10 Reasons Why We’re Gutted Rage Against The Machine Are Over

Yesterday we reported that Rage Against The Machine's drummer Brad Wilk had said RATM had played their final gig. This put a downer on everyone's day, but none more than our own Stephen Hill who will explain in detail just how vital Rage Against The Machine are to metal.

They Were Genuinely Groundbreaking

Rage Against The Machine weren’t the first band to meld the worlds of hip-hop and rock together, but they were the first band to do it with such verve and panache. They were also a band of multicultural, mixed raced individuals that put their varied influences, experiences and into a massive sonic blender like no one that had ever gone before.

They Still Sound Fresh Twenty Years Down The Line

Whack on their, now 23 year old, debut album and try and deny that it’s dated or lost any of its potency. In the same way as Sabbath still sound crushing and The Sex Pistols still sound furious, the self-titled Rage record still seethes with an uncontrollable, impassioned, eclectic, unrestrained molotov cocktail of sublime music. It still puts most metal bands that have come since to shame with its forward thinking nature. Will anyone ever catch up?

They Pick Great Bands To Cover

Cover albums can usually be indulgent, label quota filling rubbish, but when Rage Against The Machine released Renegades they opened the alt-rock generation up to the work of Springsteen, Dylan, Cypress Hill, Minor Threat, The Stooges, MC5 and Eric B And Rakim. All of which, in case you didn’t know, are worth listening to.

Tom Morello Is A Guitar God

In the era of grunge it wasn’t considered particularly cool to be proficient or showy with your instrument. The approach of Morello was to think about his technique in a totally different way, writing riffs and solos, yes, but also coaxing all manner of unheard squeals and sounds from his guitar. As the man himself says ‘I loved Eddie Van Halen and Randy Rhodes but there were already so many people doing that. In Rage I was the DJ in the band.’ This thought process has made him a true one-off.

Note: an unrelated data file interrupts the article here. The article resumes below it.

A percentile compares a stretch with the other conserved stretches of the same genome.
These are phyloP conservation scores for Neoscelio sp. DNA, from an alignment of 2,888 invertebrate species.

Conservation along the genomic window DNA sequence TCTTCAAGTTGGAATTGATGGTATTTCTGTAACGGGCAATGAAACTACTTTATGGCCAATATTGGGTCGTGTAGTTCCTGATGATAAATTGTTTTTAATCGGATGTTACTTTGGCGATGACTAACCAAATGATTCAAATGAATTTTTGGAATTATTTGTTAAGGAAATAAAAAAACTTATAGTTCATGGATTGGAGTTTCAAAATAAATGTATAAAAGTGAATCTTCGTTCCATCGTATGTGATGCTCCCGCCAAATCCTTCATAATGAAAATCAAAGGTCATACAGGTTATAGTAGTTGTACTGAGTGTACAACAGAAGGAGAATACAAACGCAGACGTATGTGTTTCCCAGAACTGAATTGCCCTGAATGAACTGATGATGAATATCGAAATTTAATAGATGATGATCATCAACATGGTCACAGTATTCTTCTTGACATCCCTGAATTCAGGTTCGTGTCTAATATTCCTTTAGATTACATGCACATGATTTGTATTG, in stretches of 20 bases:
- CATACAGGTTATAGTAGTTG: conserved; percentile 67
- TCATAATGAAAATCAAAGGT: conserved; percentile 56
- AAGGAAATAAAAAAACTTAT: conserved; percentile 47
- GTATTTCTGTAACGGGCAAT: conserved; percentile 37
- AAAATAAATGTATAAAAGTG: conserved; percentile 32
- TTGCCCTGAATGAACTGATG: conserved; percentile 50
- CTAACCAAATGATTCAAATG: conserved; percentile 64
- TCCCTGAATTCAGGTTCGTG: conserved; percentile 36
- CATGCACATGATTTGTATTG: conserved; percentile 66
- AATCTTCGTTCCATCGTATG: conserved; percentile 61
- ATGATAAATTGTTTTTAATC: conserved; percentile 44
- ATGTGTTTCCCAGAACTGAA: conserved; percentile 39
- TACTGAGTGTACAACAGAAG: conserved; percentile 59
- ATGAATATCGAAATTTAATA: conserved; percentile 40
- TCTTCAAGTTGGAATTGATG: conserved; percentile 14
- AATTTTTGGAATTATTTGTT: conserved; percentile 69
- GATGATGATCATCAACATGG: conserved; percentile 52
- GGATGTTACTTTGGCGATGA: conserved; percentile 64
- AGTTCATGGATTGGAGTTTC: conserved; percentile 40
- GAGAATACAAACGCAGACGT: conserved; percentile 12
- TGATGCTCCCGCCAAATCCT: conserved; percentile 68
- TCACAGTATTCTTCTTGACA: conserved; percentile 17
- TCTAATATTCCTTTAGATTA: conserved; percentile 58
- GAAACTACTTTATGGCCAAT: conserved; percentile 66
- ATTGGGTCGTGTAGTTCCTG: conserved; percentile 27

Insane Live Shows

There’s something about the combination of a large stage in a field, a shit-load of people and Rage Against The Machine which melds to create the perfect storm. If you’ve ever been present at one of their shows you’ll know that this is a band for which the word ‘intense’ barely does justice. In the last 20 years only The Prodigy and Slipknot can hold a candle to the kind of uncontainable madness that you’ll see at a Rage show, both onstage and off.

They Unite The Tribes

For most sentient human beings hating a person on the basis of the band t-shirt they are wearing is a pretty absurd thing to do, but in the early 90s there was still a large amount of segregation between fans of metal, punk, rap and the like. One of the great things about Rage shows was looking at the guy in the Metallica shirt banging his head in between the punk decked out in a Black Flag vest and the dude grabbing his crotch like he was at an NWA show all to the same band. That we can now like everything, regardless of ignorant genre politics, is massively due to them.

They Backed Up Their Politics With Action